• 10. Shannon, “Location,” 130: “The vision recorded in Ezekiel 10 is based on this idea [in the mercy seat of the temple] of the cherubim supporting the throne of God.” Greenberg, Ezekiel, 1–20, 54, 56–57, delves further: “The image of God as a rider in the sky with the clouds as his chariot is common to the Bible … [but] the search for analogues to the structure of the apparition and, particularly, to its creatures give the same result: individual elements are found in the tradition, but the ensemble is unique. … It seems that the cherubs were celestial winged bearers of God upon which he was imagined as sitting enthroned. … Two concepts appear to be fused in the apparition taken as a whole: that of a deity borne by mythical beings and that of a throne-chariot. … Now, YHWH is said to ride in a chariot too (Hab 3:8; Isa 66:15), and it appears that Ezekiel’s vision combined the two modes of locomotion.”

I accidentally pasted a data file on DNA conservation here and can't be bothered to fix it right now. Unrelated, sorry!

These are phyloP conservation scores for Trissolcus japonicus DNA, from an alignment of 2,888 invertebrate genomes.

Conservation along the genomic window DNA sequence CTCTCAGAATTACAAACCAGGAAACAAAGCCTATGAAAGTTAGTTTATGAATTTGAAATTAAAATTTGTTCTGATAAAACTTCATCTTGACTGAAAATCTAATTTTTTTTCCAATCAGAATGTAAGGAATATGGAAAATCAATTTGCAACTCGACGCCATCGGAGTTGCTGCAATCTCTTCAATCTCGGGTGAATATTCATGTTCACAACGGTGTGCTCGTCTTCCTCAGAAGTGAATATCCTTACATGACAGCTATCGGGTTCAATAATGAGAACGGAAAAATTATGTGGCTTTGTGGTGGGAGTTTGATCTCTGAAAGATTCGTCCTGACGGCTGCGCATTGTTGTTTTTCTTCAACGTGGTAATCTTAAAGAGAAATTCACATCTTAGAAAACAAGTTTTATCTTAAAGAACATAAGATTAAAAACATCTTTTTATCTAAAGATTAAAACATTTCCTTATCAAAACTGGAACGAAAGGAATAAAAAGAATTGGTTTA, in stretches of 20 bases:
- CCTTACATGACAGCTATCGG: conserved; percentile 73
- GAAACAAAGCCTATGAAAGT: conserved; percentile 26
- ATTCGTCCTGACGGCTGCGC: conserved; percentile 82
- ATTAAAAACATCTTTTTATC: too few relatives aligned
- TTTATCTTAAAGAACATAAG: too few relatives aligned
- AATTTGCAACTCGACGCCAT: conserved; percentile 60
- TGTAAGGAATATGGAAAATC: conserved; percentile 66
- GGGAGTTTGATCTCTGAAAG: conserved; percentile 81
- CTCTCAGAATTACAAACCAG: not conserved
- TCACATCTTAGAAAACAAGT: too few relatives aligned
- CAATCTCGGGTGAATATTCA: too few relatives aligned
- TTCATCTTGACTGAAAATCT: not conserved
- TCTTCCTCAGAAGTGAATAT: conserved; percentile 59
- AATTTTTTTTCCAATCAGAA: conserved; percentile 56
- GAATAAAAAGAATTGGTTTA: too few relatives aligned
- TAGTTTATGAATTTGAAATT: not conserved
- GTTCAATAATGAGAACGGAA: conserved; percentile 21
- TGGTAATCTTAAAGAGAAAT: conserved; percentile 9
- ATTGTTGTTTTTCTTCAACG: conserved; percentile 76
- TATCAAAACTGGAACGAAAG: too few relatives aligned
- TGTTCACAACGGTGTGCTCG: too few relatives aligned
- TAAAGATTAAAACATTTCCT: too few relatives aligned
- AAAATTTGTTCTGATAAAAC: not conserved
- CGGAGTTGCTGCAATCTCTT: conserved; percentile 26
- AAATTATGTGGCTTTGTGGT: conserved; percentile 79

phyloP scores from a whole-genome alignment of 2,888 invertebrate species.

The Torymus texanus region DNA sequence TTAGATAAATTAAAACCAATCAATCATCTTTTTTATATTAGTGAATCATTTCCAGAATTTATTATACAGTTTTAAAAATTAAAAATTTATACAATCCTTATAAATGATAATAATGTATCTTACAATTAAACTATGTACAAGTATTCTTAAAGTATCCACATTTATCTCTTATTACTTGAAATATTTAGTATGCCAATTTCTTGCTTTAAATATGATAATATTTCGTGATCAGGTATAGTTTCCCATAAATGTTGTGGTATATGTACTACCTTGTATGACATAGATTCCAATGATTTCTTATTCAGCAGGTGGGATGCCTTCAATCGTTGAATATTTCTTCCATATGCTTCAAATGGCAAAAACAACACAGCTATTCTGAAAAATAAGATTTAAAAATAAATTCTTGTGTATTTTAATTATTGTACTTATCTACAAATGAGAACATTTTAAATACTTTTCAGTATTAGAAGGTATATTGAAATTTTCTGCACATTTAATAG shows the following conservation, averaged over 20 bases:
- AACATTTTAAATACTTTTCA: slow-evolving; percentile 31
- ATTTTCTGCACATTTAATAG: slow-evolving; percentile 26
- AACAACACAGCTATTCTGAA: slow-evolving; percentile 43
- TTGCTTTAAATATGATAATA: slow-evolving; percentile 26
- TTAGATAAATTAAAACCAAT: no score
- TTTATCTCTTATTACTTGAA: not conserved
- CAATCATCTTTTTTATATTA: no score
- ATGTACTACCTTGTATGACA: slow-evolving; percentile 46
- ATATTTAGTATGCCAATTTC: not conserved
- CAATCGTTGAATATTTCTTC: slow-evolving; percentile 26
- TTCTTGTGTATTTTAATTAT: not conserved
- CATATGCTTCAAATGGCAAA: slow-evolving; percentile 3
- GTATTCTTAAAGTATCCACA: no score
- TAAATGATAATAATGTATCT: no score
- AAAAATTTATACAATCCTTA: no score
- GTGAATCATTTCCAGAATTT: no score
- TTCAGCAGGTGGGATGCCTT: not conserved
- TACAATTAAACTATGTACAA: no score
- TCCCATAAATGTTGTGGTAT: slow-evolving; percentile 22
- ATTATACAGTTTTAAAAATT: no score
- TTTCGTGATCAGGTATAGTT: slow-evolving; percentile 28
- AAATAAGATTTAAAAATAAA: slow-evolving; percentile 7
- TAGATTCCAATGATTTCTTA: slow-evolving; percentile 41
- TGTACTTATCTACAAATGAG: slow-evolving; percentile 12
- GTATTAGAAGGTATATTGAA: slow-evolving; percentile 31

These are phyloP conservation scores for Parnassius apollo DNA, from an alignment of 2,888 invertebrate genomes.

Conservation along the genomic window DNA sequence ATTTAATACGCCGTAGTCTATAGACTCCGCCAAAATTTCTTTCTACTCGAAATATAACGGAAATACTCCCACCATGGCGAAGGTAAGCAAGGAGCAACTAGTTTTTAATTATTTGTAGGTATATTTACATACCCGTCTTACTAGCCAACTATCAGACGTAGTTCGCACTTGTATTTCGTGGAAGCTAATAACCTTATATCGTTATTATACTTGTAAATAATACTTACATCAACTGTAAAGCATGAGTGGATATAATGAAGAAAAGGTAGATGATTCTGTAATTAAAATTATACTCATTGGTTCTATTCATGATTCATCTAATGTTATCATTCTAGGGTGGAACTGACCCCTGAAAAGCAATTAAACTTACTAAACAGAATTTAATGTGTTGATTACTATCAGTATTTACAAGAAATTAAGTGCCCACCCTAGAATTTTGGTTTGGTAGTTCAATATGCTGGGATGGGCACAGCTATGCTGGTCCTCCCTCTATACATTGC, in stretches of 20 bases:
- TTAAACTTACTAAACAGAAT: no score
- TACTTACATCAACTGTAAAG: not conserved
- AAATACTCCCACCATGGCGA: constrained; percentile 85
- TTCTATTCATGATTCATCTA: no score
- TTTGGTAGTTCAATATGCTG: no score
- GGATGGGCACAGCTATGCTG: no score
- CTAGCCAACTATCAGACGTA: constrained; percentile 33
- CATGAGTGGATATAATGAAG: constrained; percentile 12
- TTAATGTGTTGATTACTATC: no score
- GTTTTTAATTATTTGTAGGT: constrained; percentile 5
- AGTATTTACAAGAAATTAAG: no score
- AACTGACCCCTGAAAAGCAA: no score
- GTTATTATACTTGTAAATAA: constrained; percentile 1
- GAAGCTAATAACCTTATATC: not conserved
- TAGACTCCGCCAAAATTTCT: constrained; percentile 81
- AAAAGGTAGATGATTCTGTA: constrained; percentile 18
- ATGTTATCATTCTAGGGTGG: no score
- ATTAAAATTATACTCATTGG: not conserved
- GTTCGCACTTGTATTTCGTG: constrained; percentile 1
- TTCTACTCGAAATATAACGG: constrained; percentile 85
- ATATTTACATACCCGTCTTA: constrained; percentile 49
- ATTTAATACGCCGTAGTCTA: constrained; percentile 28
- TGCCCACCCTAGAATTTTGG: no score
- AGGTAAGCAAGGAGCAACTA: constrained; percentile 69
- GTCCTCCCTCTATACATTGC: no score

• 11. Shannon, “Location,” 131: “In Ezekiel’s vision, Jehovah’s glory (that is, his visible presence) mounts on his cherub chariot throne and leaves the temple of Jerusalem. Both the glory and the cherubim were already seen by Ezekiel on the banks of Chebar, as described in Ezekiel 1. Ezekiel’s explanation for why he can see a vision of Jehovah, his glory, and his chariot throne is remarkable from the ancient perspective of the locative nature of religion. Ezekiel explains that the reason he could see this vision of Jehovah from his standpoint in exile is that Jehovah has left his house in Jerusalem. This powerful statement shows Ezekiel’s view of the corrupt nature of the Jerusalem temple (which he describes in detail in Ezekiel 8). The temple in Jerusalem is no longer an appropriate place for Jehovah to dwell, so he leaves it behind to destruction and settles his presence among the exiles living in Babylon.” However, Greenberg, Ezekiel, 1–20, 59, warns against oversimplifying this and questions “the widespread view that the vision showed ’God’s ability to work as he wishes. He is not bound to the holy land. This was an almost revolutionary idea.’ … In these general terms the view is untenable; YHWH is nowhere in Scripture anything less than a god of universal dominion; however, his special favor, the manifestation of his sanctity and, consequently, the sites at which he may be worshiped are usually limited to the people and the land of Israel, respectively.”